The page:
WEDNESDAY, DEC. 12: Less than a week to go before Decision Day and your job is at stake. Some more important and helpful facts.

Austerity: That’s when, year-on-year, a Government spends less money. Since 2010, the PLP  Government has been running an Austerity programme. Spent $1,242m in 2010/11. $1,137m in 2011/12. Spending even less, $1,082m in this year 2012/13. Year-on-year, less money spent each year. If anybody denies that this is austerity spending, they are lying. Look at the numbers!

What does austerity spending do? The opposite of stimulus, austerity spending drags Bermuda’s economy downwards and prolongs Bermuda’s recession.

Debt and borrowing: This is what has happened with Debt and Debt Service Costs [DSC]:

• 2008/09 — Debt $482.4m and DSC $27.6m

• 2009/10 — Debt $759.4m and DSC $40.2m

• 2010/11 — Debt $1,002.0m and DSC $84.6m

• 2011/12 — Debt $1,236.7m and DSC $95.7m

• 2012/13 — Debt $1,416.1m and DSC $115.8m

In those five years, the Seventh Minister for Finance paid $363.9 million to overseas lenders as payments on Debt.

DSC is biting a bigger chunk each year. Because of this, since 2010, Government has been forced into austerity spending. This austerity spending is prolonging Bermuda’s recession.

Debt to GDP ratio: With Debt to GDP of 228%, Japan is not in recession. With Debt to GDP of 25% in 2011, Bermuda has been in recession since 2009. Bermuda’s Debt to GDP will be higher in 2012 and 2013 as Bermuda’s recession continues.

Bermudians filling jobs: 24,191 in 1980. 27,418 in 1990. 28,881 in 2000. 26,247 in 2010. In 2011 counted as 26,187. This is a non-growing workforce. This non-growing Bermudian workforce cannot provide the workers needed for economic growth. Instead, the Bermudian workforce is the foundation workforce for economic growth.

Non-Bermudians filling jobs: 5,478 in 1980. 8,154 in 1990. 9,136 in 2000. 11,850 in 2010. In 2011 counted as 11,212. In 1994 Bermuda switched from Tourism to IB and required a different kind of foreign worker. Since 1994, the foreign workforce has created growth while the Bermudian workforce was the base on which that growth occurred.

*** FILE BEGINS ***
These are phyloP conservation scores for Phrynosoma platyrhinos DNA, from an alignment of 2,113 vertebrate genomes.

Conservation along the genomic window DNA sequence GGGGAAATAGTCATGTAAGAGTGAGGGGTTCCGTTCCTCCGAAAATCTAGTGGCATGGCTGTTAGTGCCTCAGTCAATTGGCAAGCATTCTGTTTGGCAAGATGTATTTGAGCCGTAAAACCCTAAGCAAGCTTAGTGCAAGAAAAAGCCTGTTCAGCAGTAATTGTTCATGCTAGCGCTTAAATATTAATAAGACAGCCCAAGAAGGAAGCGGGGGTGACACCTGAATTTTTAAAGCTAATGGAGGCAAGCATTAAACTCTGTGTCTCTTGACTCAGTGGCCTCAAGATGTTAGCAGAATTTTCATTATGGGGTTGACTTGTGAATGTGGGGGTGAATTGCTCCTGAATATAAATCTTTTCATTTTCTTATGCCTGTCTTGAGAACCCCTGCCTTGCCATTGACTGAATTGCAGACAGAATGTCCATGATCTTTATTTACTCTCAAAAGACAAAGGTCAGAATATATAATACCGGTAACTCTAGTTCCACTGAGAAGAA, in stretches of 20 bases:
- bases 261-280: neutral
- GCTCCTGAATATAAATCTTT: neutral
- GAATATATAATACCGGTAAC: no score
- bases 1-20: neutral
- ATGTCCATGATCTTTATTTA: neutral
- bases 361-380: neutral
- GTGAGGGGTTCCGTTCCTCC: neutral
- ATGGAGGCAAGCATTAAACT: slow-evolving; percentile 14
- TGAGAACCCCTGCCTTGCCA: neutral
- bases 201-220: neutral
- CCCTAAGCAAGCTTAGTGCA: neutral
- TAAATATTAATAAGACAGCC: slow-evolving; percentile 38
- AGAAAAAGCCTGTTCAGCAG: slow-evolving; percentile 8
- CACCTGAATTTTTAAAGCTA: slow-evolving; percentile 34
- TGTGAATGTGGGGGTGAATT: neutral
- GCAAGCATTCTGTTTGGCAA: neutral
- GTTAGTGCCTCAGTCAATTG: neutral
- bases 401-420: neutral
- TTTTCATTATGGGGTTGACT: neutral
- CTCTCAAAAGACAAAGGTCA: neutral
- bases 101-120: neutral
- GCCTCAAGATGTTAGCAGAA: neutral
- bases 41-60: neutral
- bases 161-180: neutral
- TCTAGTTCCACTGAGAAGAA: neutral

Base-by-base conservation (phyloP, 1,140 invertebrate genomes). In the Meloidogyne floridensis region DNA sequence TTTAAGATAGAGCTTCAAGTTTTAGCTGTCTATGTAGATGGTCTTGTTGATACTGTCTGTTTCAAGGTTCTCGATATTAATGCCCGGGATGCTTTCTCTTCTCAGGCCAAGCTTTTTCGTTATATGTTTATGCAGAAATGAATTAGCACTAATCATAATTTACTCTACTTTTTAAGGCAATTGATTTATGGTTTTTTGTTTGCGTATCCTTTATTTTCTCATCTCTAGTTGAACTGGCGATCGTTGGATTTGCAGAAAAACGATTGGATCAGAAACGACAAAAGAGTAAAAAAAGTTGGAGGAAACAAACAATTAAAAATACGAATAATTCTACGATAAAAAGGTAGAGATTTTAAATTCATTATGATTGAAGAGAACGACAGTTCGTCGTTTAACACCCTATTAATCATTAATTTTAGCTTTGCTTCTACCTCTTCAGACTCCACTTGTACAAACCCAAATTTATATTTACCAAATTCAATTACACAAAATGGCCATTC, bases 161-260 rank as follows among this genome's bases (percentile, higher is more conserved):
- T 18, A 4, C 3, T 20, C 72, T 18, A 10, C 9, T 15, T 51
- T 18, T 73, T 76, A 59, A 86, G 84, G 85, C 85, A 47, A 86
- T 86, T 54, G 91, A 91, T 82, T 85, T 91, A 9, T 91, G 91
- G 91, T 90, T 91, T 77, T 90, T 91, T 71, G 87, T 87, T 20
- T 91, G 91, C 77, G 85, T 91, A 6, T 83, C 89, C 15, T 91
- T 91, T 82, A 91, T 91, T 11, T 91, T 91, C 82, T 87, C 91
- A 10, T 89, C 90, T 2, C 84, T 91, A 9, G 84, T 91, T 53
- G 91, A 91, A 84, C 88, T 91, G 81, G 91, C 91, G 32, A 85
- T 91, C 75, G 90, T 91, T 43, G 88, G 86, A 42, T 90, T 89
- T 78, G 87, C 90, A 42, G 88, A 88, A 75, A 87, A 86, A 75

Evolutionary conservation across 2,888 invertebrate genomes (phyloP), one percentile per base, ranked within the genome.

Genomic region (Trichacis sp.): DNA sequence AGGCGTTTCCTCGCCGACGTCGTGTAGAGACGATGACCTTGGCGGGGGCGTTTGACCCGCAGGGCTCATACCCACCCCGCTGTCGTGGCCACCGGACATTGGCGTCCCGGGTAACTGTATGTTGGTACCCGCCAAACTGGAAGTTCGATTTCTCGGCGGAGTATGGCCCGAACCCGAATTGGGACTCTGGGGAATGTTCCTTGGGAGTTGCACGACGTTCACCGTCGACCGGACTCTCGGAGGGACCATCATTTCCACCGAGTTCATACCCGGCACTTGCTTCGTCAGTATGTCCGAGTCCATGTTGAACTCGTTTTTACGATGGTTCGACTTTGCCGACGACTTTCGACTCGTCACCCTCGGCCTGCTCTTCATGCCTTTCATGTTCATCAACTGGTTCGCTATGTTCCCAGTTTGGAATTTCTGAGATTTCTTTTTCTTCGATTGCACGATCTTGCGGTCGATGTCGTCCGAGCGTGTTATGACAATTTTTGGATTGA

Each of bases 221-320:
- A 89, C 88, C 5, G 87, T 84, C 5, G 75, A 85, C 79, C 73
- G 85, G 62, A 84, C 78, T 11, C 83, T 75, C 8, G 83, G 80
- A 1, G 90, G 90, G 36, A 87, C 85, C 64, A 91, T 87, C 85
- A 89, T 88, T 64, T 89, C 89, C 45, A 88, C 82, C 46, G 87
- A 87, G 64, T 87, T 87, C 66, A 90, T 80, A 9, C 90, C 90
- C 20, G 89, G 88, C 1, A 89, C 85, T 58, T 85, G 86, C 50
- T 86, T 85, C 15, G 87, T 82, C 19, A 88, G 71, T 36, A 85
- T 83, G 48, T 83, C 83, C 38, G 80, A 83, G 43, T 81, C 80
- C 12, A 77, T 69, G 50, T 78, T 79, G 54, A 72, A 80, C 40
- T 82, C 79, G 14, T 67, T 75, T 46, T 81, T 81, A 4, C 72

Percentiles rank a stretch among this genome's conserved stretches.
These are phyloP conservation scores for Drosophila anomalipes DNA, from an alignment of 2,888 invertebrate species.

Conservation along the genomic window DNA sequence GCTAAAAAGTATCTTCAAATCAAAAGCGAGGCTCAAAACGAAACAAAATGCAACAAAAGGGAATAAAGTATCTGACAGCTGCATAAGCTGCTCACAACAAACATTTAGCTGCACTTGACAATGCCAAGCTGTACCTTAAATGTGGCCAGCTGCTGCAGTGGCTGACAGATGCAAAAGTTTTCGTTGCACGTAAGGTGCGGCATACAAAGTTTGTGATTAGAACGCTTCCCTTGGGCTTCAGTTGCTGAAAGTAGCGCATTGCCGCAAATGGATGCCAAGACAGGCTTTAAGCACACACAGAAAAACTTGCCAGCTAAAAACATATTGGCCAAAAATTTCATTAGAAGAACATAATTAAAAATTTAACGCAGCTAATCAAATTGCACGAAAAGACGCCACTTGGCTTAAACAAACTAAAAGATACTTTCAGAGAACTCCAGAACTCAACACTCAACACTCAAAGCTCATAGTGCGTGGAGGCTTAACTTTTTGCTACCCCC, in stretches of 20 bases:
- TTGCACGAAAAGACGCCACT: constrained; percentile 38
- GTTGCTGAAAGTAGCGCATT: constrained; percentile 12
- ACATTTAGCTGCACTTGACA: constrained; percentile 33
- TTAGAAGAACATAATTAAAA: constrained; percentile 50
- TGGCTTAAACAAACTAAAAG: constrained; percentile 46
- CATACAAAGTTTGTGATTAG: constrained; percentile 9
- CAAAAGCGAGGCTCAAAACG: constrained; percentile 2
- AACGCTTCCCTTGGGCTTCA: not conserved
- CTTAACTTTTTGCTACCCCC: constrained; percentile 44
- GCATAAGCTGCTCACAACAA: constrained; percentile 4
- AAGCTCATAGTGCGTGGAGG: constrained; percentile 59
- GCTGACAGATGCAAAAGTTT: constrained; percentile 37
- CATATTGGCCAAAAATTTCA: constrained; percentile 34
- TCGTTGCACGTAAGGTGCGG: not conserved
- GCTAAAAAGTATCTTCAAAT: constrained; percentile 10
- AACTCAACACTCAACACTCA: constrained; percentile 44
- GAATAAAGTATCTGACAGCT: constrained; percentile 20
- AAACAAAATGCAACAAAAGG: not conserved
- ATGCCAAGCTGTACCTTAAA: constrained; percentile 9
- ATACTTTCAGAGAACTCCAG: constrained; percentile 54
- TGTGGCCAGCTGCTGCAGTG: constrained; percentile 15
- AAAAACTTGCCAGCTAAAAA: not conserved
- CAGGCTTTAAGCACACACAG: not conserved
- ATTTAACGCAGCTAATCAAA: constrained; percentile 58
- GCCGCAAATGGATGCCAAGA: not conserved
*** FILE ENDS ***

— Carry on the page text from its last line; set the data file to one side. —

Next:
Term limit policy: The six-year Term Limit policy does not protect Bermudian jobs. If it did, those 3,026 Bermudian jobs would not have been lost. However, the six-year Term Limit policy deters foreign investors from setting up businesses in Bermuda. The Term Limit policy also discourages mature Level One and Level Two non-Bermudian high-end professional workers from coming to Bermuda to follow their careers. The private sector began shrinking in 2006, six years after the Term Limit policy was instituted.

Tourism: Just as Bermuda’s economy once depended on the 5 day a year Tourist, since 1994, Bermuda’s economy has depended on the 365 day a year high-end foreign resident/worker. In 2011, the 4,077 IB people who reside/work here 365 days a year spent about $490 million total. This was far more than the total $435 million spent by 2011’s total of 651,749 Tourists.

Bermudian unemployment (1): The 2012 Labour Force Survey reported 3,305 unemployed residents in May 2012 with this unemployment described as 8 per cent.  By November 2012,  unemployment was probably up to 3,900 or 9.4 per cent. With unemployment still increasing, unemployment will soon pass 10 per cent – that’s over 4,100 unemployed residents.

Bermudian unemployment (2): The last time (1939 – 1941) that such a huge percentage of Bermudians was unemployed, the Bermuda Government-of-that-day started a “stimulus programme” by commencing work on Bernard’s Park and other public projects. Back then, the Government-of-that-day was not burdened with foreign Debt. In 2012, the PLP Government has so much foreign Debt that it cannot create a Stimulus programme.

On December 17, you will grapple with these three matters:

Bermuda has changed: Which of the two parties understands that?

Bermuda is over its head in debt: Which of the two parties understands that?

Bermuda’s economic situation is largely self-inflicted: Which of the two parties understands that?

Listen to the two parties. See through the camouflage, noise, and spin. Hunt and listen for numbers and facts. Use your intellect. Do your own thinking. Trust your own judgment.

Your vote will be about your job, your neighbour’s job, and the next ten — yes ten, not five — years.